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Family Law FAQ

If you are facing the end of your marriage, you are also facing uncertainty about the next phase of your life. Pintel Law Firm PLLC strives to help our clients find an appropriate path forward during the challenges of divorce. These are the answers to the most frequently asked questions you may have as you prepare to meet with a family law attorney.

 

Do I Need an Attorney?

Nearly 10 years of experience as a family law attorney enables me to anticipate the questions of the court and opposing counsel in your case. I will develop legal strategies that apply to your specific concerns.

 

How Much Will This Cost?

I will discuss options with you during the initial consultation. Your case may lend itself to limited-scope representation: traditional hourly billing or a flat rate. I will let you know at the time of the phone consultation.

 

Does Arizona Have a Residency Requirement for Divorce?

You or your spouse must reside in Arizona 90 or more days before filing a Petition for Dissolution. If children are involved, they must reside in Arizona for six months prior to the filing of the Petition for Dissolution. Otherwise, the court will not enter orders regarding legal decision-making, parenting time, or child support.

 

How Long Does the Divorce Process Take?

It depends. If you and the other party agree and want to submit a Consent Decree to the court, then you will be allowed to submit the Consent Decree on the 61st day after the Respondent was served.

 

If you serve the other party and he or she does not respond, you can proceed by default. However, you have to wait a specific number of days depending on whether your spouse is in Arizona or another state.

 

If you and the other party disagree, the divorce process can take several months depending on the issues involved and whether there is a need for a Motion for Temporary Orders to be filed with the court as well as the Petition for Dissolution.

 

Can I Change Parenting Time If I Have Sole Legal Decision-Making Authority?

Not unless you have a court order that allows for a change in the parenting plan or if the other parent agrees in writing and you submit a stipulation to the court.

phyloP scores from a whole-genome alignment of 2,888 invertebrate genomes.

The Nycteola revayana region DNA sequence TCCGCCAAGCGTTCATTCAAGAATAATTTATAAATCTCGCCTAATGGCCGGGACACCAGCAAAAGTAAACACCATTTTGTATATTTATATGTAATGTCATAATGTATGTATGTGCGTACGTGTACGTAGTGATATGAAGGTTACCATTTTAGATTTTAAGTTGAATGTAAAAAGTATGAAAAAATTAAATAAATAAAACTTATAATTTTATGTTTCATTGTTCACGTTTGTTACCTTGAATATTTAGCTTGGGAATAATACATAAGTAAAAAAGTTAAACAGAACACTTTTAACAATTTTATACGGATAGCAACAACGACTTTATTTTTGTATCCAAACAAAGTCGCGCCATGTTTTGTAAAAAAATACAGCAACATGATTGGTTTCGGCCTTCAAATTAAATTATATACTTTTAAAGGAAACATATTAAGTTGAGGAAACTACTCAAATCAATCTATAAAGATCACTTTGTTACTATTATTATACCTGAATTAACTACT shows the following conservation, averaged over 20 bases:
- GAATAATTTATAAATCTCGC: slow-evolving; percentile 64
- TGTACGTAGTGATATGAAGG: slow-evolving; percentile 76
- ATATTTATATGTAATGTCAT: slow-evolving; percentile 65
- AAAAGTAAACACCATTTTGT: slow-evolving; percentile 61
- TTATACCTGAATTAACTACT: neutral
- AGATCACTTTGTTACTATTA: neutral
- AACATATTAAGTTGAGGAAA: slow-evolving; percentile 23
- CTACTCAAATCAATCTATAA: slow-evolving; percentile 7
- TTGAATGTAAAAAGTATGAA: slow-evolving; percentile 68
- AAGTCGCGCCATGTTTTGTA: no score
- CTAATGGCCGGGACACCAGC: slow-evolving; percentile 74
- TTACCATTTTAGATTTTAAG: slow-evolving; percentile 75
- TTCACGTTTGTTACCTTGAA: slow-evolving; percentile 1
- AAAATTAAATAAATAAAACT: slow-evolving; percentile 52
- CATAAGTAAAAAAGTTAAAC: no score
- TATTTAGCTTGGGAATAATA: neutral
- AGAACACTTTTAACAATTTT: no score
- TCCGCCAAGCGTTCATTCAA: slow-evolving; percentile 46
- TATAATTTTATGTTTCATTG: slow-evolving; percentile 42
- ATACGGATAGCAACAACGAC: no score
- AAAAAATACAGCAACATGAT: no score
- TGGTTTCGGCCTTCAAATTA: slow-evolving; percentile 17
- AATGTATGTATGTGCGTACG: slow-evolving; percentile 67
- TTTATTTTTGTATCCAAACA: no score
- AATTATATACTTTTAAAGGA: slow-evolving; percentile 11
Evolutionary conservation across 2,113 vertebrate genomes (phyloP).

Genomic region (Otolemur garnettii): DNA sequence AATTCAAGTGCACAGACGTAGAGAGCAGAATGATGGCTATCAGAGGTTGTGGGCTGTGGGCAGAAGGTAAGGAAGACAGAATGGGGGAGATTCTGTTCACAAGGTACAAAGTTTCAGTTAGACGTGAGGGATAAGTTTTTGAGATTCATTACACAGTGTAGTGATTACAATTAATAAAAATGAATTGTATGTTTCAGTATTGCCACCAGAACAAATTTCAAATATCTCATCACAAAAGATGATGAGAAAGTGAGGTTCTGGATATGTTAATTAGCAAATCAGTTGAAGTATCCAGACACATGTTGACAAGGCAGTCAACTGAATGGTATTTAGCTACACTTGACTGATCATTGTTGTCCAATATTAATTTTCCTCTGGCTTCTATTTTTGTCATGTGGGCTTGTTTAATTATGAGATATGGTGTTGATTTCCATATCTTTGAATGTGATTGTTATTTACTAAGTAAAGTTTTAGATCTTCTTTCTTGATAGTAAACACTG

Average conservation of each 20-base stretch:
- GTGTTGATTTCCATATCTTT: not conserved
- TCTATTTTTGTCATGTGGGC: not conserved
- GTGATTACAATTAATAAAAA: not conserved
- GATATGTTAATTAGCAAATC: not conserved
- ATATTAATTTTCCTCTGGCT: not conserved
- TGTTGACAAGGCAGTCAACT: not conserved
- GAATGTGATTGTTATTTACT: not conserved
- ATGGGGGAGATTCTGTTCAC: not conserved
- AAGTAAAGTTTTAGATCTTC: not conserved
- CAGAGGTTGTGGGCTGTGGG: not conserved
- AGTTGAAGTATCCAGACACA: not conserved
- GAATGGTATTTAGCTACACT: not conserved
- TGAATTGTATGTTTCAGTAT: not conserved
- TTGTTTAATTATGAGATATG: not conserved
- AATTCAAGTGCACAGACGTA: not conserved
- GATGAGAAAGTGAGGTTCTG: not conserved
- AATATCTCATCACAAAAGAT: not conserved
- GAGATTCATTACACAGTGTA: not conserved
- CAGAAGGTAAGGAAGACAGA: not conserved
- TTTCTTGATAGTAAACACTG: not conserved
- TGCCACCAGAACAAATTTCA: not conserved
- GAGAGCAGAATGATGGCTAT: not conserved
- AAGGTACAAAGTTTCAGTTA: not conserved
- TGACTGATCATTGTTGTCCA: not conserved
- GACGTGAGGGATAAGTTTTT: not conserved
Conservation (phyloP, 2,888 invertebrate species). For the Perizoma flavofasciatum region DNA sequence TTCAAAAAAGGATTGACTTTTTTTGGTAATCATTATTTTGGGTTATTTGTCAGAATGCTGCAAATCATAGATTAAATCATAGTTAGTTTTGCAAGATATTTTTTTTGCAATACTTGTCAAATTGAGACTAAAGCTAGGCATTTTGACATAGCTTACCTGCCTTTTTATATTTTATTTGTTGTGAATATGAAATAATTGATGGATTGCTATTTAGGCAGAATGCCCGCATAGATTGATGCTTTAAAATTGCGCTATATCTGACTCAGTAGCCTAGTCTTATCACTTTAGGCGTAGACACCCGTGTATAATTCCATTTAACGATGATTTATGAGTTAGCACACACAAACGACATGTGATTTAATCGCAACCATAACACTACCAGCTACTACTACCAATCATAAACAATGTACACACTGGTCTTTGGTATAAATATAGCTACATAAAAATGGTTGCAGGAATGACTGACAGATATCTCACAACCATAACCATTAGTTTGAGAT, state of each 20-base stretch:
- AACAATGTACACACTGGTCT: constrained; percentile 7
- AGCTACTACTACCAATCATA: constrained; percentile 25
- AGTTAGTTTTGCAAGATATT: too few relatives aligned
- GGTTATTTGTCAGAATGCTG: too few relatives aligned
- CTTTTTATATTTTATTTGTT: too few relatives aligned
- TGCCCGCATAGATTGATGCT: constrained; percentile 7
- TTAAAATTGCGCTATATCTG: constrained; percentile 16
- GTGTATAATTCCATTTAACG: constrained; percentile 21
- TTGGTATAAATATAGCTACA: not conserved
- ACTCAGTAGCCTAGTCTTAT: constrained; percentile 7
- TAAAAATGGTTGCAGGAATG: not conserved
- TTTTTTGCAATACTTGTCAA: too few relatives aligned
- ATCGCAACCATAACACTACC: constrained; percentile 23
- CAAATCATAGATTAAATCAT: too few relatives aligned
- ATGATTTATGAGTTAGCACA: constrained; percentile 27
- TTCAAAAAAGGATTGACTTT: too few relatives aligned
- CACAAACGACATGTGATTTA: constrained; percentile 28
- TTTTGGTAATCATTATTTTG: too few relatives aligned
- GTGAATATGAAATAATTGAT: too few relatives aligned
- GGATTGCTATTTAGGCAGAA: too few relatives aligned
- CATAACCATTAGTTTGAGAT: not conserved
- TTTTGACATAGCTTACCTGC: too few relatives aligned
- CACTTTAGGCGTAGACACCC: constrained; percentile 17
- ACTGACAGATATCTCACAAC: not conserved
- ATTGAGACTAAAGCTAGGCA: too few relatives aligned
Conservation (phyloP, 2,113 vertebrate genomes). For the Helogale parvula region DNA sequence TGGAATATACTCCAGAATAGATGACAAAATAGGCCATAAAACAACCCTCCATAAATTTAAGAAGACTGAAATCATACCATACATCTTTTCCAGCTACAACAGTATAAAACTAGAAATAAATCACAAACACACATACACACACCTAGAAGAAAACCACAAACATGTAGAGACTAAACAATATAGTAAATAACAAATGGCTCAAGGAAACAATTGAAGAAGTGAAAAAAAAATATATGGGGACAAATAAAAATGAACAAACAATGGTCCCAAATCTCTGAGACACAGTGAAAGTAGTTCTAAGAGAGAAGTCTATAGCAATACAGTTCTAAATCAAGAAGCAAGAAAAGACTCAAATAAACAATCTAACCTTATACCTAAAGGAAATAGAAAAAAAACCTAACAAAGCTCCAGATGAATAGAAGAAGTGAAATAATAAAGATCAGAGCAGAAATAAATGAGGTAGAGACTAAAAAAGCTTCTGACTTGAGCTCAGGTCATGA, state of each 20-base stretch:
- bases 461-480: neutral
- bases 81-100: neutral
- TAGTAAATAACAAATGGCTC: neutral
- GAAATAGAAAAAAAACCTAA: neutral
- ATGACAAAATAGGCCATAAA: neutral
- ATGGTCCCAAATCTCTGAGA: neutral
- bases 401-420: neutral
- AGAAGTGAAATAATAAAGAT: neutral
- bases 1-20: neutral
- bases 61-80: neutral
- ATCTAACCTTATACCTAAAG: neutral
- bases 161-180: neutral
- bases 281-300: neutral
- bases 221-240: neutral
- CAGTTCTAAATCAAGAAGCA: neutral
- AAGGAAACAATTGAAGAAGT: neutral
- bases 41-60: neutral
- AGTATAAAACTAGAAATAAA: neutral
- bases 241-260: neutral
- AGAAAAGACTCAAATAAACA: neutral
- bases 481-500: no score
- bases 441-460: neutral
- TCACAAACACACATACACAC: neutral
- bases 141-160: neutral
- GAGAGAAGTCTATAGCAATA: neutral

When Can I Change the Parenting Plan?

Typically, you must wait 12 months before filing a motion with the court to change a parenting plan. However, there are exceptions.

 

At any time after a joint legal decision-making order is entered, a parent may petition the court for modification of the order on the basis of evidence that domestic violence involving a violation of section 13-1201 or 13-1204, spousal abuse, or child abuse occurred since the entry of the joint legal decision-making order.

 

Six months after a joint legal decision-making order is entered, a parent may petition the court for modification of the order based on the failure of the other parent to comply with the provisions of the order.

 

Does Shared Legal Decision-Making Entail Equal Parenting Time?

Not necessarily. The court can order or the parties can agree upon various parenting plans and custody schedules regardless of whether the parents share legal decision-making rights.

 

What Should I Do If I Never Married My Child’s Mother and She Plans to Move Out of State?

It depends whether you filed a petition with the court before she left. Call our office to discuss the avenues available to you.

 

Can I Ask for a Modified Child Support Payment if My Job Changes?

Any order for child support may be modified or terminated on a showing of changed circumstance that is substantial and continuing. However, the parent remains responsible for arrears that accumulate before the court enters a motion to change the amount. For changes in income of 15% or more, you can request a simplified modification.

 

What Can I Do If the Other Parent Stops Paying Child Support?

Depending on how long child support goes unpaid, the court can take action to sanction him or her for arrears. The state can levy real estate and other property, issue a warrant for missed court dates, and otherwise penalize a parent for unpaid support. Talk to our office to learn more about how we can assist.

 

If you want to have a professional with the necessary knowledge, tools, and time to handle your case, then please give me a call so that I can start fixing your situation. Contact Pintel Law Firm PLLC in Phoenix at 480-771-4154 to schedule your free family law consultation.

 

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LOCATION

20860 N. Tatum Blvd, Suite 300, Phoenix, AZ 85050

Pintel Law Firm, PLLC, 20860 N. Tatum Blvd, Suite 300, Phoenix, AZ 85050

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